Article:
I'd been tossing around the idea of blogging a tattoo series for nearly a year. I know there are websites and books out there that have been-there-done-that already, but I hadn't seen one with a specific focus on the authors and publishers of the small press community.
After hoarding the photos and essays I've been collecting from these guys since July of 2012, and with the promise of spring peeking its deliciously sunny head out through all of this winter gloom, I decided there was no better time than now to finally unveil THE INDIE INK RUNS DEEP mini-series!
Today's indie ink comes from Sara Rauch. She is the founder and editor of Cactus Heart Press and a writer of fiction.
“i had to leave the house of self-importance
to doodle my first tattoo
realize a tattoo
is no more permanent
than i am
ever said that life is suffering
i think they had their finger
on the pulse of joy.
ain’t the power of transcendence
one we can employ”
—Ani DiFranco, “Shroud”
Of the several tattoos I have inked on my body, these two—the Sagittarius constellation and a woodblock print of a eucalyptus tree—were done within a few months of one another.
About a month after I got the eucalyptus tree tattoo, I left my boyfriend of three and a half years, the one everyone thought I would marry and settle down with. Six months later I fell in love with a woman. Those actions transformed the plot of my life.
For some reason, I see the tattoos as a turning point. A sort of reclamation of my body. Because in the act of inking my skin, I began to see who I was, what I wanted. I saw strength. I saw courage. I saw impermanence, and instead of frightening me, it inspired me. There is no escaping the eventuality of my body’s demise, and so I decided I might as well live with it, live in it, as best and as honestly as I could.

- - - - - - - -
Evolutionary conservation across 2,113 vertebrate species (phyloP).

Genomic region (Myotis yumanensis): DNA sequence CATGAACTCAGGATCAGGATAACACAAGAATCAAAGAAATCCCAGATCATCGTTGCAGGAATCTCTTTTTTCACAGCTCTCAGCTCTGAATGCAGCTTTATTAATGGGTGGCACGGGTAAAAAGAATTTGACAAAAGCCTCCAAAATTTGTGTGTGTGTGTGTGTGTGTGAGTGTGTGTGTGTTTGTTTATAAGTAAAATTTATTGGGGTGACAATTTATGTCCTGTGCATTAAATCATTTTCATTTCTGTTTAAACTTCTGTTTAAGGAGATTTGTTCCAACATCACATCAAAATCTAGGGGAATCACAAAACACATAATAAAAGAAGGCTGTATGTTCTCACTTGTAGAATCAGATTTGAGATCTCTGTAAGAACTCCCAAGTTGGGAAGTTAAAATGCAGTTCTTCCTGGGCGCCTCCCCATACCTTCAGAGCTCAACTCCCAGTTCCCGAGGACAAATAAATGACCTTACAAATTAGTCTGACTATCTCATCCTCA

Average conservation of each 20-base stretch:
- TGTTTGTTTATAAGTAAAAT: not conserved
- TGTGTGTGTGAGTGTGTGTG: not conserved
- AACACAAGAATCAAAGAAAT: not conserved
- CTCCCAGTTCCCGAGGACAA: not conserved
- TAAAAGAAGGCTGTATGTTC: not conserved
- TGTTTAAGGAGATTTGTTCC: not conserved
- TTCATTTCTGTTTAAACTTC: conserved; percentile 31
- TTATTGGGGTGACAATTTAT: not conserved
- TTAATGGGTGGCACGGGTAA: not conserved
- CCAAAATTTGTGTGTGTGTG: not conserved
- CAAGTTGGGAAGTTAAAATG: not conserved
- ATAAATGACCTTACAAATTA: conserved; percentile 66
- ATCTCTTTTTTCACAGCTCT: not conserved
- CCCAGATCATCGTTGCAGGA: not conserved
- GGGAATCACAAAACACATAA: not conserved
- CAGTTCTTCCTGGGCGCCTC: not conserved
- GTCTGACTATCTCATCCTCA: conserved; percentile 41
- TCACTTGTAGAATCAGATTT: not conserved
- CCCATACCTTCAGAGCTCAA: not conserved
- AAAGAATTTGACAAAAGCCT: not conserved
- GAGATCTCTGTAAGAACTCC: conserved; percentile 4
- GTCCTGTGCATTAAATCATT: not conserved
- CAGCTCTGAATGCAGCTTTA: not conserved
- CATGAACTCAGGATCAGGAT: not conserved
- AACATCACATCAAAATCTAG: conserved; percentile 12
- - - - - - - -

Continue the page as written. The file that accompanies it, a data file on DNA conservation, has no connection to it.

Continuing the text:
And so it was that I walked away from the life I’d built and began again. I’ve never looked back. Not once. That woman I fell in love with is still my partner—my number one supporter, the reason I’m able to give my life over to writing, and to running Cactus Heart.
The tattoos are a detail in my story, and an essential one—a place where transcendence snuck in.
It always sort of surprises me, when someone grabs my arm, or touches my shoulder, and says, “What does this tattoo mean?”
A smattering of stars. A framed eucalyptus branch. Images I had inked into my skin many years ago, for no better reason than I liked them. I thought them lovely.
I’m often tempted to say to those curious questioners: They don’t mean anything. Sometimes art is just art.
But that would be a lie.